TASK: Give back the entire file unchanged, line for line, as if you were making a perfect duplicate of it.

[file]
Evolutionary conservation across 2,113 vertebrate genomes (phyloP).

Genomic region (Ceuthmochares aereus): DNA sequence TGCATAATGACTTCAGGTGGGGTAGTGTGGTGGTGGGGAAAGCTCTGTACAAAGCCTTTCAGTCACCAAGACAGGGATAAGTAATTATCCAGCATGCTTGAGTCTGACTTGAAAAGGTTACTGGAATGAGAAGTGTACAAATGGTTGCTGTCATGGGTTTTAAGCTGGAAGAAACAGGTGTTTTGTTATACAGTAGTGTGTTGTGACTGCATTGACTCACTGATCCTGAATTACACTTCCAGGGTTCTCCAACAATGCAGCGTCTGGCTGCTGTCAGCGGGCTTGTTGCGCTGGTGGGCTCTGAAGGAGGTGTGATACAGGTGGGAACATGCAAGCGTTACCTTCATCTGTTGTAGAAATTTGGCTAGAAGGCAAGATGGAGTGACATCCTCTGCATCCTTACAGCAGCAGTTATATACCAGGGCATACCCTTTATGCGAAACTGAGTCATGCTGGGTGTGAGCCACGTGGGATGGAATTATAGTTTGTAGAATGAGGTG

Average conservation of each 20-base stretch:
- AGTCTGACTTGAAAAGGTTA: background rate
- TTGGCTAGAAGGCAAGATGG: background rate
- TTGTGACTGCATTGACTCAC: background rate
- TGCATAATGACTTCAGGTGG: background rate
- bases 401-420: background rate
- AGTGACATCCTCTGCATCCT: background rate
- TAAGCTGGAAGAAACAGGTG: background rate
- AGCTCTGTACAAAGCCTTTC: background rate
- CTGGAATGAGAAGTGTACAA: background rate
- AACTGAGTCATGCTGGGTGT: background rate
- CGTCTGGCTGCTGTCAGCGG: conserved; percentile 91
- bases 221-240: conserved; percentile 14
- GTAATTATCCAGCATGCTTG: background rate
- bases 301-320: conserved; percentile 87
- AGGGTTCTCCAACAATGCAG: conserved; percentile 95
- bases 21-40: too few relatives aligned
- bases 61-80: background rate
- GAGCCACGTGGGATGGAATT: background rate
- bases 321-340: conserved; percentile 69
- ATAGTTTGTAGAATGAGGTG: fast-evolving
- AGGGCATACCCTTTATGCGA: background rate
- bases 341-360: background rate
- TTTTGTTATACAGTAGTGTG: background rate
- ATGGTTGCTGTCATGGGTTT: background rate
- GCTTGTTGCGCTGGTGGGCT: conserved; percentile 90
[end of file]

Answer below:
Evolutionary conservation across 2,113 vertebrate genomes (phyloP).

Genomic region (Ceuthmochares aereus): DNA sequence TGCATAATGACTTCAGGTGGGGTAGTGTGGTGGTGGGGAAAGCTCTGTACAAAGCCTTTCAGTCACCAAGACAGGGATAAGTAATTATCCAGCATGCTTGAGTCTGACTTGAAAAGGTTACTGGAATGAGAAGTGTACAAATGGTTGCTGTCATGGGTTTTAAGCTGGAAGAAACAGGTGTTTTGTTATACAGTAGTGTGTTGTGACTGCATTGACTCACTGATCCTGAATTACACTTCCAGGGTTCTCCAACAATGCAGCGTCTGGCTGCTGTCAGCGGGCTTGTTGCGCTGGTGGGCTCTGAAGGAGGTGTGATACAGGTGGGAACATGCAAGCGTTACCTTCATCTGTTGTAGAAATTTGGCTAGAAGGCAAGATGGAGTGACATCCTCTGCATCCTTACAGCAGCAGTTATATACCAGGGCATACCCTTTATGCGAAACTGAGTCATGCTGGGTGTGAGCCACGTGGGATGGAATTATAGTTTGTAGAATGAGGTG

Average conservation of each 20-base stretch:
- AGTCTGACTTGAAAAGGTTA: background rate
- TTGGCTAGAAGGCAAGATGG: background rate
- TTGTGACTGCATTGACTCAC: background rate
- TGCATAATGACTTCAGGTGG: background rate
- bases 401-420: background rate
- AGTGACATCCTCTGCATCCT: background rate
- TAAGCTGGAAGAAACAGGTG: background rate
- AGCTCTGTACAAAGCCTTTC: background rate
- CTGGAATGAGAAGTGTACAA: background rate
- AACTGAGTCATGCTGGGTGT: background rate
- CGTCTGGCTGCTGTCAGCGG: conserved; percentile 91
- bases 221-240: conserved; percentile 14
- GTAATTATCCAGCATGCTTG: background rate
- bases 301-320: conserved; percentile 87
- AGGGTTCTCCAACAATGCAG: conserved; percentile 95
- bases 21-40: too few relatives aligned
- bases 61-80: background rate
- GAGCCACGTGGGATGGAATT: background rate
- bases 321-340: conserved; percentile 69
- ATAGTTTGTAGAATGAGGTG: fast-evolving
- AGGGCATACCCTTTATGCGA: background rate
- bases 341-360: background rate
- TTTTGTTATACAGTAGTGTG: background rate
- ATGGTTGCTGTCATGGGTTT: background rate
- GCTTGTTGCGCTGGTGGGCT: conserved; percentile 90